Re: [casting] Re: Large Casting... REALLY large castings...
As I recall the domes were 14 inches across or there abouts. The models
included working thrusters and ballast. We would make waves in the tank
and then attempt to hook up the model to a free swinging model hoist.
The idea was to see what the maxium sea state was that the Sea-Link
could be recovered. We found that it did not take much in the way of
waves to make auto hooking all but impossible, if you ever watch one of
them sea life TV programs where there is any type of research sub, they
always have a guy dive in to the water to hook up the
sub......................................and now you know why.
Casting Fool wrote:
>From: "Ichthyosapien" <immerse@...>[Non-text portions of this message have been removed]
>>We tested the "Sea-Link" subs that the resin domes were cast for. The
>domes were heat cured for over a month to get a perfect bubble free cast.
>Our part was testing models in our ship towing tank testing for extraction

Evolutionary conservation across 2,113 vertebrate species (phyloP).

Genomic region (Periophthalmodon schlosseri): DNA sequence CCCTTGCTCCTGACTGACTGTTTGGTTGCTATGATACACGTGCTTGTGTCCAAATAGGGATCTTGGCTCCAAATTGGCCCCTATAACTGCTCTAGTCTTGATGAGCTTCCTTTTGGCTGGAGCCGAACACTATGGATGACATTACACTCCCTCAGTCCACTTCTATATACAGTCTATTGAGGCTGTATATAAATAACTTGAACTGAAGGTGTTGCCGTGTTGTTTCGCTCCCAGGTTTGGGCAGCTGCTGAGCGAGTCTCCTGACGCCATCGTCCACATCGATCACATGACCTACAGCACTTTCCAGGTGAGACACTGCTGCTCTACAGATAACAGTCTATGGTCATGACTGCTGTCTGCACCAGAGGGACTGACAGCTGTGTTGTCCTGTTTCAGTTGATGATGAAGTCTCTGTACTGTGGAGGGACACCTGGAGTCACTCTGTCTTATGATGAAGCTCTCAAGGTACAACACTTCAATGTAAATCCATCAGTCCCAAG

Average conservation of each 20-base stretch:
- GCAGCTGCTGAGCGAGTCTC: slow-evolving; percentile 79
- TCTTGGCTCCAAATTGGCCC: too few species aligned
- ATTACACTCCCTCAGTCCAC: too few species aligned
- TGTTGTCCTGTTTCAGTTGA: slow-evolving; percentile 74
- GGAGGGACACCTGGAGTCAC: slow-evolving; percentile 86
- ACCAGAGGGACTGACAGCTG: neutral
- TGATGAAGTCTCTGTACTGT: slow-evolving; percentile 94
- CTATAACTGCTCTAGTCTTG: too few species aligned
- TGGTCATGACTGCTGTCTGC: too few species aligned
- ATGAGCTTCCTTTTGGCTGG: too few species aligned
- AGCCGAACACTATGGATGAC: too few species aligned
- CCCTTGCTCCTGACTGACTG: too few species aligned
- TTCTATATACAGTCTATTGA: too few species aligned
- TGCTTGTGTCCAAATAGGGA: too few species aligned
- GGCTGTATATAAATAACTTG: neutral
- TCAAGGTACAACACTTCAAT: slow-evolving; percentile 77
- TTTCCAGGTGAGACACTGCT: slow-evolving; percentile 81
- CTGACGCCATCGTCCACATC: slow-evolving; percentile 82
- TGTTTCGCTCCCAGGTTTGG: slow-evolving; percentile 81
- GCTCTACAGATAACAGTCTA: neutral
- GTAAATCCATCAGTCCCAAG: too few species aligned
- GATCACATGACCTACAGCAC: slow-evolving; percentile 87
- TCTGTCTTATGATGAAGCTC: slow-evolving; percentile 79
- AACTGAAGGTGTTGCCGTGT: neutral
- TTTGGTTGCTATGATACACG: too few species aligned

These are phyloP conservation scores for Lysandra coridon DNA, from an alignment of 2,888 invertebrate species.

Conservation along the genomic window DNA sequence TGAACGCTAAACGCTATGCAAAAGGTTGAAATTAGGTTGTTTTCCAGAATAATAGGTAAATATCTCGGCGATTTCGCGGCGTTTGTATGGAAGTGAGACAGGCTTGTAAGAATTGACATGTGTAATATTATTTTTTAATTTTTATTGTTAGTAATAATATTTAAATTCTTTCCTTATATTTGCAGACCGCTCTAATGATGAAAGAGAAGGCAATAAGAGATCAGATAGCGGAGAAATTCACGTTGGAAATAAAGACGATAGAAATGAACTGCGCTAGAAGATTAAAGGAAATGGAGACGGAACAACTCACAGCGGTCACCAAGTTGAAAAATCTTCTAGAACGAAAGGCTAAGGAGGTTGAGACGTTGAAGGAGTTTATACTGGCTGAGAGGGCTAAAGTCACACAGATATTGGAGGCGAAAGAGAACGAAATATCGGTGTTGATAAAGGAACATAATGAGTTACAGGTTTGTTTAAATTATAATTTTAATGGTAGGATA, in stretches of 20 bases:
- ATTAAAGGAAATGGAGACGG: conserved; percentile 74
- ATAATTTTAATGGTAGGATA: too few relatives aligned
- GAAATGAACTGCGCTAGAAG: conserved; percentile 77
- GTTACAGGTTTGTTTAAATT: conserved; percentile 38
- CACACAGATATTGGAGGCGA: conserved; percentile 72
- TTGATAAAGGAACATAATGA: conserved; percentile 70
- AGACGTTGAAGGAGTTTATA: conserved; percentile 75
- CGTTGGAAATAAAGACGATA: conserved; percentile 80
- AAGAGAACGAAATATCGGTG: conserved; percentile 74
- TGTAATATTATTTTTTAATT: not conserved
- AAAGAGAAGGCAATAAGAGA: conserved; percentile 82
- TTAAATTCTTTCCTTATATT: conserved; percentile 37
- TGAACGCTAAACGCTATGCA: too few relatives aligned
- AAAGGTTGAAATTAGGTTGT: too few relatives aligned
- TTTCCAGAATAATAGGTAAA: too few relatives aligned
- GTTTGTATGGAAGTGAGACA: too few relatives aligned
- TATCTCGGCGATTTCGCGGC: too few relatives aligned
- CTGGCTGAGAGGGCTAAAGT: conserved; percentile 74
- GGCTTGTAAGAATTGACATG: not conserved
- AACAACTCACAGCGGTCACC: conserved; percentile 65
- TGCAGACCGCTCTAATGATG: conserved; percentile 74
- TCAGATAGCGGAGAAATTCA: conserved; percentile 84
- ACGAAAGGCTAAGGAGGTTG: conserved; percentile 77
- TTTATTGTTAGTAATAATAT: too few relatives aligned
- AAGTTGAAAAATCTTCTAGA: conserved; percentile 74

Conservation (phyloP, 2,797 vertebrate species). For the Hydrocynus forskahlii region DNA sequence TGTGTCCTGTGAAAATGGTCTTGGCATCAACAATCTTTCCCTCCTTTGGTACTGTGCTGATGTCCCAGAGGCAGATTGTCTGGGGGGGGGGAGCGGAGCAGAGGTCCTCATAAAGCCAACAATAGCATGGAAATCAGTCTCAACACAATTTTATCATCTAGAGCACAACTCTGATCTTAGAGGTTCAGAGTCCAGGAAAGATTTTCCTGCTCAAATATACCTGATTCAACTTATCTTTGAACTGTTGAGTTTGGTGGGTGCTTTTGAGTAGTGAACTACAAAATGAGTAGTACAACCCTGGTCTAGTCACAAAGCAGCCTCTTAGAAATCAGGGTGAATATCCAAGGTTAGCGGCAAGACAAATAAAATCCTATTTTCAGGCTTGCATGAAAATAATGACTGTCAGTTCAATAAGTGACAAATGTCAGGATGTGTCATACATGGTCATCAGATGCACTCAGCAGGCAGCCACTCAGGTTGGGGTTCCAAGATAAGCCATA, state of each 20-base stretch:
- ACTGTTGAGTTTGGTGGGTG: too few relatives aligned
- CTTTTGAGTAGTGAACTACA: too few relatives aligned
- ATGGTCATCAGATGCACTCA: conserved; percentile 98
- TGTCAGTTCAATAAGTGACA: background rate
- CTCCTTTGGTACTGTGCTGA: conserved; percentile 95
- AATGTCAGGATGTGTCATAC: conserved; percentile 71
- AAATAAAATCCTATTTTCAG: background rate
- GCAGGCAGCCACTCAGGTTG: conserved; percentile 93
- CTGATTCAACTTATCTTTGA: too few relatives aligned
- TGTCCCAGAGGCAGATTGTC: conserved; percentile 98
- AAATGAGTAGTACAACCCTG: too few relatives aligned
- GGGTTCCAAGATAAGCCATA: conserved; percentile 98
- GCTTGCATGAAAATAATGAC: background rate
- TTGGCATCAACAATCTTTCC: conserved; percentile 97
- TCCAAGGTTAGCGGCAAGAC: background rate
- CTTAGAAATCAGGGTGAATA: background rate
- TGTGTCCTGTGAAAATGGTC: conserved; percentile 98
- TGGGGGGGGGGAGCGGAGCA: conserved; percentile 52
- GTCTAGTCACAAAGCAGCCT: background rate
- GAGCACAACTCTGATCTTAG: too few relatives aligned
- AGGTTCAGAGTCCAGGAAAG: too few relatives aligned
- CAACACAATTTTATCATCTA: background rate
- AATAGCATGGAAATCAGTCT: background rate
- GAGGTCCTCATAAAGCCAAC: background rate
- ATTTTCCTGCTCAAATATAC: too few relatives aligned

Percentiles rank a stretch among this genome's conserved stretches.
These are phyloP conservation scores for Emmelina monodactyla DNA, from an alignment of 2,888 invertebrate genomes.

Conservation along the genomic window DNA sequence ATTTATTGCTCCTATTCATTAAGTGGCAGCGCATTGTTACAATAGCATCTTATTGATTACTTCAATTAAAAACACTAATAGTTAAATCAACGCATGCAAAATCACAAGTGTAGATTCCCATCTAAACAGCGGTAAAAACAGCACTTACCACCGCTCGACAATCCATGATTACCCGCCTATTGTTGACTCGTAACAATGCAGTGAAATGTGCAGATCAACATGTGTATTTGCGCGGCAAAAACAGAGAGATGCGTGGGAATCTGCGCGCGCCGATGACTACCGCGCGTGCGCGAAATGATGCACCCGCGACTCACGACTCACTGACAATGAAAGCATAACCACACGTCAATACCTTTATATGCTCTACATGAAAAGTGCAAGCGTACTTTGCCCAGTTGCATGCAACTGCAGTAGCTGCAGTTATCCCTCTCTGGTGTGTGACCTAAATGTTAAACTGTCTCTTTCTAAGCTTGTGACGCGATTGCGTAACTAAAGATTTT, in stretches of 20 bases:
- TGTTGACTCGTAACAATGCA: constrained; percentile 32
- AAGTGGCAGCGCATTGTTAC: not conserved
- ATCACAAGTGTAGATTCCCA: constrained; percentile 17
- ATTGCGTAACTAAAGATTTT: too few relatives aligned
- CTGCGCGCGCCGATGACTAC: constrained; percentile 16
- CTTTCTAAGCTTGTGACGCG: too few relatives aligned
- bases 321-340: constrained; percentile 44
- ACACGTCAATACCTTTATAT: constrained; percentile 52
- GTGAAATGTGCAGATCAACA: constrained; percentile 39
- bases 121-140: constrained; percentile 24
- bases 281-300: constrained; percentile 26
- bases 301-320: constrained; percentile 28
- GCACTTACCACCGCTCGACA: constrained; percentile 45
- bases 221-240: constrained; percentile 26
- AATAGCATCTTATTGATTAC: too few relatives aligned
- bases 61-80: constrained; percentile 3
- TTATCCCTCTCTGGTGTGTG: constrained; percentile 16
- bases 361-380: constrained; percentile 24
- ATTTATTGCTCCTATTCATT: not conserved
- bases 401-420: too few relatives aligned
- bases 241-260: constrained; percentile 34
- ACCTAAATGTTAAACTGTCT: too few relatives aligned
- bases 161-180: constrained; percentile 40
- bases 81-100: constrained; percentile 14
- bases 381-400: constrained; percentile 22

>stability. This was many years ago at UC Berkeley.
>Now that's cool. What scale were the models (dome diameter)?
- On Sat, 10 Jan 2004 17:09:12 -0800 (PST) Ted Quick <rim_molder@...>
> Yes, they do make blister windows for vans that way. If they ned aThanks for the confirmation on this and the additional details Ted!
> bigger one
> they tend to put a box around below the holding panel and pull a
> vacuum in it
> while utting compressed air above it. Makes it move a bit faster.
> Just be sure
> to seal between the bx(es) and the holding panel with something like
> vacuum grease or petroleumm jelly, or leaks will frustrate your
> Ted Quick
Sure saves a lot of time on making a quality plug and/or negative mold.
It probably also prevents unwanted marks on the finished acrylic piece,
since the bubble being formed isn't touching anything.